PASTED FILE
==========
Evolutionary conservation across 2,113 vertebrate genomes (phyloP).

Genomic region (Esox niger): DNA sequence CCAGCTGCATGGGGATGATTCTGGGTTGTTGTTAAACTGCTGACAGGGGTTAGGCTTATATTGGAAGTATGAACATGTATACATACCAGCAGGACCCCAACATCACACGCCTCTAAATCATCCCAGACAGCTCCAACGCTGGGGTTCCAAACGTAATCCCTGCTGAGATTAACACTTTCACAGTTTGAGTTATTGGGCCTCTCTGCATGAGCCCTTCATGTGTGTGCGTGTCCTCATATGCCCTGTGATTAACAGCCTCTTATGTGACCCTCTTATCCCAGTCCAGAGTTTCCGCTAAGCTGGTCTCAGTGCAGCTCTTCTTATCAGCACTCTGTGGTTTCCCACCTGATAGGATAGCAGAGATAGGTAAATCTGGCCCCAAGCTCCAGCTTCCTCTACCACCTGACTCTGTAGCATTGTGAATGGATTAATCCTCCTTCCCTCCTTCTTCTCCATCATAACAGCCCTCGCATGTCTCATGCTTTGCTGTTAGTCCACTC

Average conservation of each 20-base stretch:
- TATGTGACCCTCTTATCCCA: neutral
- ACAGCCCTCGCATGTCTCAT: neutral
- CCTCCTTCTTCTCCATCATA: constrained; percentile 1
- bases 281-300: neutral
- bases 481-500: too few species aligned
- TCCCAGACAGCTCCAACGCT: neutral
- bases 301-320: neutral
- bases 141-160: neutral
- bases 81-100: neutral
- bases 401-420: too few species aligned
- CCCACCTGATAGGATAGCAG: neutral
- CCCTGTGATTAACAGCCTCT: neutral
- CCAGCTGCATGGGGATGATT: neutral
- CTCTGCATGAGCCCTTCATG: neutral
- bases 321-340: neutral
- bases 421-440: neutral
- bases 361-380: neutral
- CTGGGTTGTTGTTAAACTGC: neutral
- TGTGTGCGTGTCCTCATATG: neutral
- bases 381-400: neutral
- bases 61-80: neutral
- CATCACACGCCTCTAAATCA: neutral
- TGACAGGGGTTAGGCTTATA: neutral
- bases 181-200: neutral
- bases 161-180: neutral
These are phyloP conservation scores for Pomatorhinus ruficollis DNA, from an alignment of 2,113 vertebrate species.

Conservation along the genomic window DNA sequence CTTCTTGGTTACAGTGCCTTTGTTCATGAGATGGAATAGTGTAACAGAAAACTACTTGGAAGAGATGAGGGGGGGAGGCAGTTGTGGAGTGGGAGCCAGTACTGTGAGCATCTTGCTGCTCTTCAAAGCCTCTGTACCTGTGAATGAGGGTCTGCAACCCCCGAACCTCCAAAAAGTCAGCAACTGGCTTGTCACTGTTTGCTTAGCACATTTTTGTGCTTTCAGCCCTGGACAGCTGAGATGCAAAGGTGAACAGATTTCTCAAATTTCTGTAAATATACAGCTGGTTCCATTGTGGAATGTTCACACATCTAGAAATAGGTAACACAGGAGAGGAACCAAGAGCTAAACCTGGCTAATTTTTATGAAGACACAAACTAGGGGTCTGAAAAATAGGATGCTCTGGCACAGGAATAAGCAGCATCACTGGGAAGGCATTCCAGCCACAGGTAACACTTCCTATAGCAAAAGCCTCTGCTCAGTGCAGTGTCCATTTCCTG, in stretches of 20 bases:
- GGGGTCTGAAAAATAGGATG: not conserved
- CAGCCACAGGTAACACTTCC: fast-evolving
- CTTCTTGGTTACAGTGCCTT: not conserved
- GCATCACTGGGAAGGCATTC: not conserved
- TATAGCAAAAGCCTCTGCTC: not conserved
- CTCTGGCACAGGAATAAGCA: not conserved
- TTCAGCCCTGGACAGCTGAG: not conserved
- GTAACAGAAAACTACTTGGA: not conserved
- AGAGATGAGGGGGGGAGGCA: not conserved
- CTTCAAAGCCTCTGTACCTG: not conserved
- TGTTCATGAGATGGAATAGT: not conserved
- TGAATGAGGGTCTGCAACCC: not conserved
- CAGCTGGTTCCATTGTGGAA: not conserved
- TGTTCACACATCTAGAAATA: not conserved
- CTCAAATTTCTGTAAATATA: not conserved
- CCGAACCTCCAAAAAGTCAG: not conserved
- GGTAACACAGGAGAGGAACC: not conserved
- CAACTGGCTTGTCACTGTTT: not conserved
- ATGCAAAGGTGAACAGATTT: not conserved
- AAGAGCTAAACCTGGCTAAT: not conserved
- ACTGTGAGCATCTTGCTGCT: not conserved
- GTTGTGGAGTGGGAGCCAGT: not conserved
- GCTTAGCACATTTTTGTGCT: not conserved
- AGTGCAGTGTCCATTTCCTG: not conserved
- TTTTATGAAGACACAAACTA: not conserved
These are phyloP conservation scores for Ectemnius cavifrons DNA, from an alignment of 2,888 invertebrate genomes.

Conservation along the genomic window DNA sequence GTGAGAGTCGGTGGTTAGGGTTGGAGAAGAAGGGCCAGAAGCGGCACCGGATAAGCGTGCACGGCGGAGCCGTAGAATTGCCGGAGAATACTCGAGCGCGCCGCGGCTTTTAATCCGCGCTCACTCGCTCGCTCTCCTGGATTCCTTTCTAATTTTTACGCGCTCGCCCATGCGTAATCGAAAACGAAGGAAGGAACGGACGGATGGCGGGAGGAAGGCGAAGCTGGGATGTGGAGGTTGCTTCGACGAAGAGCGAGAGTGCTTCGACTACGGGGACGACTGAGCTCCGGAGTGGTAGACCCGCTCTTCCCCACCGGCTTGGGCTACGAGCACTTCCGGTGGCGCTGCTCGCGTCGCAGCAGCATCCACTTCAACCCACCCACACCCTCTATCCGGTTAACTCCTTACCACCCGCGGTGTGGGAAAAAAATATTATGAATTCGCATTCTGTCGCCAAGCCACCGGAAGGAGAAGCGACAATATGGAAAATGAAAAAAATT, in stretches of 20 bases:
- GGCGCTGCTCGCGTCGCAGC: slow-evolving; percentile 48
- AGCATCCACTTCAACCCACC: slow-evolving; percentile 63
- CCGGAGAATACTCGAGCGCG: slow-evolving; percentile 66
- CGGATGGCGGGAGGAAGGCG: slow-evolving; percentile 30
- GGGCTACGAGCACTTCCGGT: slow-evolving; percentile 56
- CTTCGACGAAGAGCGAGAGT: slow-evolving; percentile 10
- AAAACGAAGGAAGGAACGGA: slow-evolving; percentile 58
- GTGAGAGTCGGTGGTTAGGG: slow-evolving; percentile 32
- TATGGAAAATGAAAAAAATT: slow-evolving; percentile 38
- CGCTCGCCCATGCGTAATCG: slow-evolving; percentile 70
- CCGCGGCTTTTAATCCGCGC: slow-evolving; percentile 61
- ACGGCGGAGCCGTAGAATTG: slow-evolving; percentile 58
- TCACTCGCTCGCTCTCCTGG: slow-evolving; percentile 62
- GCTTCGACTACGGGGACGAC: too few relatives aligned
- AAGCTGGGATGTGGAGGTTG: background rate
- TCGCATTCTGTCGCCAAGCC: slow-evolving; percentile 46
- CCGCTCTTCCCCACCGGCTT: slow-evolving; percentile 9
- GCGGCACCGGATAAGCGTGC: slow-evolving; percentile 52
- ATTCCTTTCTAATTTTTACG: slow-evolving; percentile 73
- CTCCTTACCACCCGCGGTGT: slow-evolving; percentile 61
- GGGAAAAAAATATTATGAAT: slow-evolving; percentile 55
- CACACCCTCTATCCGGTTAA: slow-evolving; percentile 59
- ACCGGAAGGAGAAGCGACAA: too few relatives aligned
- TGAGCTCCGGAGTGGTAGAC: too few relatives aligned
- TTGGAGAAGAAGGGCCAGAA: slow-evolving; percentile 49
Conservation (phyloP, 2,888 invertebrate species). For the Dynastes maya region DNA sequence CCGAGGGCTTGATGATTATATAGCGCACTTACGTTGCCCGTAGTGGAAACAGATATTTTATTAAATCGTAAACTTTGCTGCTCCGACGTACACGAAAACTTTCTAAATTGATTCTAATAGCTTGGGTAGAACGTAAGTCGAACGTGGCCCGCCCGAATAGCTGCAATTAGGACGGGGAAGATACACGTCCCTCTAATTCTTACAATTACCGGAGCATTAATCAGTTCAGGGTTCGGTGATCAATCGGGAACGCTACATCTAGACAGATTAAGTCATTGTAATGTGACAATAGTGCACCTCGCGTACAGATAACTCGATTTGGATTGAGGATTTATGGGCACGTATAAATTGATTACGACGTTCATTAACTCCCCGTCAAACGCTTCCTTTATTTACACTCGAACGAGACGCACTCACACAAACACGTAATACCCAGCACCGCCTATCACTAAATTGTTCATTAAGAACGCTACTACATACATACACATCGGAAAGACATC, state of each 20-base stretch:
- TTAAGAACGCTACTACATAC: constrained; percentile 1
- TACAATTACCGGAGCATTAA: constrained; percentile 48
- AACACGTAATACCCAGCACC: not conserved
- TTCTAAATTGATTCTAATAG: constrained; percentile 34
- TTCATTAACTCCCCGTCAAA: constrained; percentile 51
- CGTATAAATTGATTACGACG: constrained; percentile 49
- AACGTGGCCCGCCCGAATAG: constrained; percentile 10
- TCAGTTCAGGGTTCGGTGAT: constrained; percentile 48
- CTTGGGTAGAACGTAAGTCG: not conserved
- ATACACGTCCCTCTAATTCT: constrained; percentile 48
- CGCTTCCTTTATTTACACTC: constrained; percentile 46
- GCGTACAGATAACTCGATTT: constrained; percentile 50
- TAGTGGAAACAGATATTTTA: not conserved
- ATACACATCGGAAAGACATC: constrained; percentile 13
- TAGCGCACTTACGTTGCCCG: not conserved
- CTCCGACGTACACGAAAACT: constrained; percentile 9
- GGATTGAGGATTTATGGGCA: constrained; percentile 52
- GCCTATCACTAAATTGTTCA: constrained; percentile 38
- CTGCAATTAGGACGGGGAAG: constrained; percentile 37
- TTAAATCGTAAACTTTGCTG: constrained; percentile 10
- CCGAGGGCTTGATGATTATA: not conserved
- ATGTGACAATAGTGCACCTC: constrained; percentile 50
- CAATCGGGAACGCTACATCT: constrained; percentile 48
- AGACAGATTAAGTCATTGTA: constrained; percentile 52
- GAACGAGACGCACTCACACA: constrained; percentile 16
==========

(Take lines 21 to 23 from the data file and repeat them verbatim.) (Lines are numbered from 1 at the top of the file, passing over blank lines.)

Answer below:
- CTGGGTTGTTGTTAAACTGC: neutral
- TGTGTGCGTGTCCTCATATG: neutral
- bases 381-400: neutral